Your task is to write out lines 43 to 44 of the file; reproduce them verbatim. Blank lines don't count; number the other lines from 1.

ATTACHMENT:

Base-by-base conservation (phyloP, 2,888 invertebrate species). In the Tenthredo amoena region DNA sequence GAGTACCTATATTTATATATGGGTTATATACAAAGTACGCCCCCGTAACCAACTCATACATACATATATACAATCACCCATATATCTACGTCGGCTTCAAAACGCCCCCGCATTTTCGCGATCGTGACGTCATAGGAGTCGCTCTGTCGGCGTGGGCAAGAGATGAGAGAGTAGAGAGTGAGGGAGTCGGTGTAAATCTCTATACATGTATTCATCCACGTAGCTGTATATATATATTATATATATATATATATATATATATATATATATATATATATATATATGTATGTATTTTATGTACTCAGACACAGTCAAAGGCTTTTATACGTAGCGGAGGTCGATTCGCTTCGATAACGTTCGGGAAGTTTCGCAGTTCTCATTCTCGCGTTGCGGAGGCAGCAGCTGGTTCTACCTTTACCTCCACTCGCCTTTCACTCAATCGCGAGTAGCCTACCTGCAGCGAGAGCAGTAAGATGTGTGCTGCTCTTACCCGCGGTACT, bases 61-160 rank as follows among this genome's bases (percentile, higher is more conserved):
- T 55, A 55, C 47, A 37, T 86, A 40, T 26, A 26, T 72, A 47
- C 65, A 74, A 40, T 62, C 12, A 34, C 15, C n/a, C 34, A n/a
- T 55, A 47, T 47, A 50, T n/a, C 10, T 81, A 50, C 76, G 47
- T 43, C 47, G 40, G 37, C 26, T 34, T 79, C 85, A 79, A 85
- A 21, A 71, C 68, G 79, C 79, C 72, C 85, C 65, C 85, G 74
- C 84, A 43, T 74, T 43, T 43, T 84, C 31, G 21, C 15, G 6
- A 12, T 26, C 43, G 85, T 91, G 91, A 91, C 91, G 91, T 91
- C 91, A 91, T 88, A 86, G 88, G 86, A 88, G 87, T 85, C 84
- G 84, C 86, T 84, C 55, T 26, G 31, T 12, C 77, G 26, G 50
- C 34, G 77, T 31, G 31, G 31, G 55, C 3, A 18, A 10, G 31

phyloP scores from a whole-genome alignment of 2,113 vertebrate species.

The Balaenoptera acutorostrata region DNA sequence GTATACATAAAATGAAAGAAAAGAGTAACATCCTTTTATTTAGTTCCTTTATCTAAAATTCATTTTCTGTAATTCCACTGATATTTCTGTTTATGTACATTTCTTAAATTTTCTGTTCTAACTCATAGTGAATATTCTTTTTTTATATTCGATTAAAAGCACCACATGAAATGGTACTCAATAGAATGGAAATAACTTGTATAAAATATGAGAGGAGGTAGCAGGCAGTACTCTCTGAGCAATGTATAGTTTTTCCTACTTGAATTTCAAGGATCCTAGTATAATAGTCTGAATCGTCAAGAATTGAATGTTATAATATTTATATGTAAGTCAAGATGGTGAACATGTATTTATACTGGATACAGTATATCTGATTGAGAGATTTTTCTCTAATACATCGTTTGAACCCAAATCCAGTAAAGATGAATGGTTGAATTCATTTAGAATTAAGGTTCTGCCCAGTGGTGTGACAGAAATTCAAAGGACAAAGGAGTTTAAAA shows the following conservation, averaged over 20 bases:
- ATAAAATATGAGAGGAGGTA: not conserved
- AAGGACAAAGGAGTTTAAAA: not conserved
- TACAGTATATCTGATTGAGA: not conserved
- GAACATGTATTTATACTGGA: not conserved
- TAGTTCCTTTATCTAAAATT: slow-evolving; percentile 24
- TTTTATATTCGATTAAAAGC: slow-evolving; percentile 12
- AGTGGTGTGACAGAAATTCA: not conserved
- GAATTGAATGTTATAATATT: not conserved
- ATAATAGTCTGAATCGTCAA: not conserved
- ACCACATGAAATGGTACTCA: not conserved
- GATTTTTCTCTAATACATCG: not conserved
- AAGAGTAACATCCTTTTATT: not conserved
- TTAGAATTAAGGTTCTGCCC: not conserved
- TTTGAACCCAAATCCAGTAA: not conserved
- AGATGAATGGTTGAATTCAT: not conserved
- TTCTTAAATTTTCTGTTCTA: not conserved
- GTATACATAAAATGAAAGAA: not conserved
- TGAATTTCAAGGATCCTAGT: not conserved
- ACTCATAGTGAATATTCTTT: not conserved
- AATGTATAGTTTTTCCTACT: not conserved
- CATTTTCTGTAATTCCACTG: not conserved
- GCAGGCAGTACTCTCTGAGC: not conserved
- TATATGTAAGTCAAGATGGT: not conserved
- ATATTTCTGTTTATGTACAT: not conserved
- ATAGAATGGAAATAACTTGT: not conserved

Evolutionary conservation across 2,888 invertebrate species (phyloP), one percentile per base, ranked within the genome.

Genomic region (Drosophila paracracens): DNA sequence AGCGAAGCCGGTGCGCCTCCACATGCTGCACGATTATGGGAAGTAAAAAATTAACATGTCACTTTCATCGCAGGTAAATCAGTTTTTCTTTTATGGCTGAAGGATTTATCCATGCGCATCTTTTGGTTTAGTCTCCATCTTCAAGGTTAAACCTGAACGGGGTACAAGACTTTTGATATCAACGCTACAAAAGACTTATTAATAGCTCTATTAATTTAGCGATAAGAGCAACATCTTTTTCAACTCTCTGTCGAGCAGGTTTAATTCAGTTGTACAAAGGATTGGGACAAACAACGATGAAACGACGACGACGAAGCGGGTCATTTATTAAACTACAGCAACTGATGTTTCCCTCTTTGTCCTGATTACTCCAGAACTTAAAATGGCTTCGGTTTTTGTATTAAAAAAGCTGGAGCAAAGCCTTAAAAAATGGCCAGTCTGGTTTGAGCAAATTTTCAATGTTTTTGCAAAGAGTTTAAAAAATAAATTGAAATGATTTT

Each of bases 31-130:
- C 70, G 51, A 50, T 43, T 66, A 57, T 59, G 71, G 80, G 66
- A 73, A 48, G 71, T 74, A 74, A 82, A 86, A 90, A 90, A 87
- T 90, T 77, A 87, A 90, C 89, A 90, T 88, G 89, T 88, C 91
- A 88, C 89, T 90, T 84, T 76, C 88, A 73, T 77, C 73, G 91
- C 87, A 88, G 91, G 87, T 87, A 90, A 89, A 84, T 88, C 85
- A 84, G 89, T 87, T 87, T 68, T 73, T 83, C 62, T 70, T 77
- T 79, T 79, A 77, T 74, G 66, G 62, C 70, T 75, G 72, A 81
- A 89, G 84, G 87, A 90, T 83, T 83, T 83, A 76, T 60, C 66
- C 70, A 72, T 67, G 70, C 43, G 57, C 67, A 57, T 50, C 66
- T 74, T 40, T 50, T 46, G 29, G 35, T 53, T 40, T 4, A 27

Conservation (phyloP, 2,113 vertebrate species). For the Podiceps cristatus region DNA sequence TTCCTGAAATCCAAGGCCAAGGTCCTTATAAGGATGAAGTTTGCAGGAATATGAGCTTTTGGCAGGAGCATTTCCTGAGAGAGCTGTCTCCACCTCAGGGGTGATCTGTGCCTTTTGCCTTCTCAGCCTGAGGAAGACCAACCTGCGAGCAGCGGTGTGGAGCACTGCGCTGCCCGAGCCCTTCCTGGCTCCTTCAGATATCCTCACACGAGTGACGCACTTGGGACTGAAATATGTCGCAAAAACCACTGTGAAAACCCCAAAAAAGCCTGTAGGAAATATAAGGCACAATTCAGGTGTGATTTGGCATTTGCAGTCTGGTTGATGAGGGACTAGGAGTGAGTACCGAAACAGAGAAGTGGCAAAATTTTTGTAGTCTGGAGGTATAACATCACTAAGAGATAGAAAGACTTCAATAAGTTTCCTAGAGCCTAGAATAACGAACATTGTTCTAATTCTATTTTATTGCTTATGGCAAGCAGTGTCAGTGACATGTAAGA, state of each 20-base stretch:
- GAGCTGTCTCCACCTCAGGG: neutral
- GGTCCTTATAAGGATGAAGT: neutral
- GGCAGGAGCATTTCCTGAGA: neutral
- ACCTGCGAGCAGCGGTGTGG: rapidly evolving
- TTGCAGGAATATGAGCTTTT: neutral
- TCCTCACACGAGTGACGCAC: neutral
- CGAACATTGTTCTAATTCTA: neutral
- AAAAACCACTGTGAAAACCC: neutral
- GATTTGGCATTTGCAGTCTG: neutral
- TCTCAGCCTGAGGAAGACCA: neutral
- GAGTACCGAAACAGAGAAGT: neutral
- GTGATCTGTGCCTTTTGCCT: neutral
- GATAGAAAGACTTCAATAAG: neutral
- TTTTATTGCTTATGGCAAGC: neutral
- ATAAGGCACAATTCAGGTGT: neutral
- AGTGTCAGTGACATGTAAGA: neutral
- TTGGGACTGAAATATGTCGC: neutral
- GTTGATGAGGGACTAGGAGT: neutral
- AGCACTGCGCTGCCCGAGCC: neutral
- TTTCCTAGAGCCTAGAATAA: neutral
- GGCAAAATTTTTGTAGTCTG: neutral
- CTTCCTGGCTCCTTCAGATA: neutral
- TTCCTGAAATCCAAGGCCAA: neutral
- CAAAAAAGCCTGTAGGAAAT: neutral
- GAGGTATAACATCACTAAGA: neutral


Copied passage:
- A 73, A 48, G 71, T 74, A 74, A 82, A 86, A 90, A 90, A 87
- T 90, T 77, A 87, A 90, C 89, A 90, T 88, G 89, T 88, C 91